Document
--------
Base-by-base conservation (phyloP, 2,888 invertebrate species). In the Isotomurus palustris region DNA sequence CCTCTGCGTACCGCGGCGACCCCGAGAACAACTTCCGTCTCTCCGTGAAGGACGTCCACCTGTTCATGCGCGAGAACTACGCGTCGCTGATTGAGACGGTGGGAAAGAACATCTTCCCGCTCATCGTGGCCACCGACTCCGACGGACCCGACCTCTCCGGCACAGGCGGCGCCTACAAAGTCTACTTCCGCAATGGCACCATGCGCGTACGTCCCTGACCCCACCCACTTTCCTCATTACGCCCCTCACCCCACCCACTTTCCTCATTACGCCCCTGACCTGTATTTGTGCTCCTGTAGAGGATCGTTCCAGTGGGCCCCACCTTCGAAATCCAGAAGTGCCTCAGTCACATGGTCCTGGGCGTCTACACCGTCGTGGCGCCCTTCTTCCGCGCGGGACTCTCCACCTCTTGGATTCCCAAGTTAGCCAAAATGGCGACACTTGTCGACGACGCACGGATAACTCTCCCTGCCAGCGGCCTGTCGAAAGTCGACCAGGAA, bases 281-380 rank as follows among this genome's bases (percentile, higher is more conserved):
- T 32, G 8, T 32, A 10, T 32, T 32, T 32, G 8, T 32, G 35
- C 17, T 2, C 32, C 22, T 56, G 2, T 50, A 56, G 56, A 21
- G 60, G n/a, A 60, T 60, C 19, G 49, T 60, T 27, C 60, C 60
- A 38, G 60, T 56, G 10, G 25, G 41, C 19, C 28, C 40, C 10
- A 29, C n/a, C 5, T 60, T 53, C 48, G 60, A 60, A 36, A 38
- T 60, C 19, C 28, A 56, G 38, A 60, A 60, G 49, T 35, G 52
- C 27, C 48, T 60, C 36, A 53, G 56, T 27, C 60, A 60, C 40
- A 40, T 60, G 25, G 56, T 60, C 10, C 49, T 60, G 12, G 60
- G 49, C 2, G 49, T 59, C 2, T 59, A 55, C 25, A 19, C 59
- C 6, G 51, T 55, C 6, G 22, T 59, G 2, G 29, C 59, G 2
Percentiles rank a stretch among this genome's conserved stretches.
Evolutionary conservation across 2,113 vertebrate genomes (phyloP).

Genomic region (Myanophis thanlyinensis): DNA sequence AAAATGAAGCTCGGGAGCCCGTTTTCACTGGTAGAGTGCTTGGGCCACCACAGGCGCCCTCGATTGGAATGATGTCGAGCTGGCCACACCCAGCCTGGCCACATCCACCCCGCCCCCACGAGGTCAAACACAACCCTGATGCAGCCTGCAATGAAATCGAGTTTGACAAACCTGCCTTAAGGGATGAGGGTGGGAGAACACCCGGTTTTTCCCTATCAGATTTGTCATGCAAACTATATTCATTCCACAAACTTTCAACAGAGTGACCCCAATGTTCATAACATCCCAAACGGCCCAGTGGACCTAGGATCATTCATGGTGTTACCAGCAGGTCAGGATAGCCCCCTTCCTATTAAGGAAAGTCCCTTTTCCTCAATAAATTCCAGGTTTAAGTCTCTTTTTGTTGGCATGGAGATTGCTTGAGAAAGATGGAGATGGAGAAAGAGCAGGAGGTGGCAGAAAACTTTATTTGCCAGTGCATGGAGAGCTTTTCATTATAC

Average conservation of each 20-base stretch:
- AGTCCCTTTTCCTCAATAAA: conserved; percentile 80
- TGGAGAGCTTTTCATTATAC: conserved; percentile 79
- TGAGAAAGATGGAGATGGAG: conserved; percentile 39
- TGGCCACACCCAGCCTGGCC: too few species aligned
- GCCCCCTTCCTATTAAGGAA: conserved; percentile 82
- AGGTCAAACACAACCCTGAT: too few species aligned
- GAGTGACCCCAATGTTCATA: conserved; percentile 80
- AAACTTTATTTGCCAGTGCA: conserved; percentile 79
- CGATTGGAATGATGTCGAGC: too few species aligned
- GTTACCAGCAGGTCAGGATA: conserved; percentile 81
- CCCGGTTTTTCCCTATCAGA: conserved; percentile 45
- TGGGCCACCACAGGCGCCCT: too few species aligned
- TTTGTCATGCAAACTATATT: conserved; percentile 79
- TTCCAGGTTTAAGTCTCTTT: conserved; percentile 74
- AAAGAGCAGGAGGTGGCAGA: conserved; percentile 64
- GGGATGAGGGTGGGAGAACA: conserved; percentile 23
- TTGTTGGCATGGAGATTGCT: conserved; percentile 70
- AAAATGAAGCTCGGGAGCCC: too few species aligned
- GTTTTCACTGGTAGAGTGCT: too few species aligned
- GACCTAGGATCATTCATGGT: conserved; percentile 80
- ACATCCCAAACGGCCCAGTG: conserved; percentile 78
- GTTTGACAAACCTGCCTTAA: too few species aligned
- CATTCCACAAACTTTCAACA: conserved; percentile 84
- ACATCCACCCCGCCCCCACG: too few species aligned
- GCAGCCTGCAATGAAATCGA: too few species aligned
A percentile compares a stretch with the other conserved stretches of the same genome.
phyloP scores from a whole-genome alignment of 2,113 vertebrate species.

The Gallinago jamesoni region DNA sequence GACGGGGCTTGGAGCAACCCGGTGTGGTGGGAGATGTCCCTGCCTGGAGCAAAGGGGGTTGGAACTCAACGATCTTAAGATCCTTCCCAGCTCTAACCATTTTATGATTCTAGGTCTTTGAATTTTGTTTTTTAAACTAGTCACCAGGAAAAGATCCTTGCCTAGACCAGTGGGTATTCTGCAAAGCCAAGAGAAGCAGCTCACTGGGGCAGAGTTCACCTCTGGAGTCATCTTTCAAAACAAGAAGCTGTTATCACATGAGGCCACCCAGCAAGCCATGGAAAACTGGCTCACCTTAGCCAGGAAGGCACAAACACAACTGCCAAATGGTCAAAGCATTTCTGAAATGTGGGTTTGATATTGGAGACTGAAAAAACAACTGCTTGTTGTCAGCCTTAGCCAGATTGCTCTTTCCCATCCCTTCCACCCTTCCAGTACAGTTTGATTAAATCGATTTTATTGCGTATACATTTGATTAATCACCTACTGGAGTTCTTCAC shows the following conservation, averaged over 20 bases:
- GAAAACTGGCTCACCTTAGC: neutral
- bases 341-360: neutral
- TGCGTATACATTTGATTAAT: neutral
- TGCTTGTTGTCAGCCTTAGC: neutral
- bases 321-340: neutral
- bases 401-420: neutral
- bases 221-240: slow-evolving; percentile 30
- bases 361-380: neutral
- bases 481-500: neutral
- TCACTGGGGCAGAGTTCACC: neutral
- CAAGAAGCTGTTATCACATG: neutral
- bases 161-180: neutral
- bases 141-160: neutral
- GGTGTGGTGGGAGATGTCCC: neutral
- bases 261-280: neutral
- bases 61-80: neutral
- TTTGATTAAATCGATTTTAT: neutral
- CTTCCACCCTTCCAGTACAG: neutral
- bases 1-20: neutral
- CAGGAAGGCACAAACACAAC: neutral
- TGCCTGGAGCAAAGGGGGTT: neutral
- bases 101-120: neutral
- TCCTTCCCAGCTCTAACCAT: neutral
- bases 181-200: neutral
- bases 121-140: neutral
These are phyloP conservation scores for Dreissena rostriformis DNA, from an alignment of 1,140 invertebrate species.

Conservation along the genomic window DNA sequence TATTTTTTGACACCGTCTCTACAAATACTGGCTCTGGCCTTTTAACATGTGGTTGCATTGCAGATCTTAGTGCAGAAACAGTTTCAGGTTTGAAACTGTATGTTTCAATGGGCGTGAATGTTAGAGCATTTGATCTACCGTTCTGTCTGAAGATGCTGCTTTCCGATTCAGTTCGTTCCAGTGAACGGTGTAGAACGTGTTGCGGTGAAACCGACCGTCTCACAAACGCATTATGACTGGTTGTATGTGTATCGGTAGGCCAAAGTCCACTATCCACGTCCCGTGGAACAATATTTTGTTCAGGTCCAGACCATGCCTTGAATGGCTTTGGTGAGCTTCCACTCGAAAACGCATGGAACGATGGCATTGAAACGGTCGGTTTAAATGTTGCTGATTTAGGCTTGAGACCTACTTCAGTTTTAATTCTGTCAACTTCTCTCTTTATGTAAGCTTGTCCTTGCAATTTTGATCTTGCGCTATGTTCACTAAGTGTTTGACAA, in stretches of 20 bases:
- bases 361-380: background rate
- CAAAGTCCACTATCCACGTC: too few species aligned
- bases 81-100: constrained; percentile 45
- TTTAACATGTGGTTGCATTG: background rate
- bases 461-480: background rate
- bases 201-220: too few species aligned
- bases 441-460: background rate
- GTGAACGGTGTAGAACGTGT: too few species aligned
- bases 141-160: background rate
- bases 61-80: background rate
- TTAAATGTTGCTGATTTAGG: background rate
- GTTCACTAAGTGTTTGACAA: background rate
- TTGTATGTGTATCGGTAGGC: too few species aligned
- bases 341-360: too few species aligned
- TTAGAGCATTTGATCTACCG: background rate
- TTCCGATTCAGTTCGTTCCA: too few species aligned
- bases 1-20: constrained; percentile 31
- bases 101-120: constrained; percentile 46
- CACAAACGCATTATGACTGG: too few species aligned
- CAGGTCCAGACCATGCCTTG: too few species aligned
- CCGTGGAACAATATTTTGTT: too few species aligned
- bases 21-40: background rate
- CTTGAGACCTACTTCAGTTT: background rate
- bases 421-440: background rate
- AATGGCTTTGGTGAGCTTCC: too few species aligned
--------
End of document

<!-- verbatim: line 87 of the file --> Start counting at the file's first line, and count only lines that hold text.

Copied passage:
- bases 1-20: constrained; percentile 31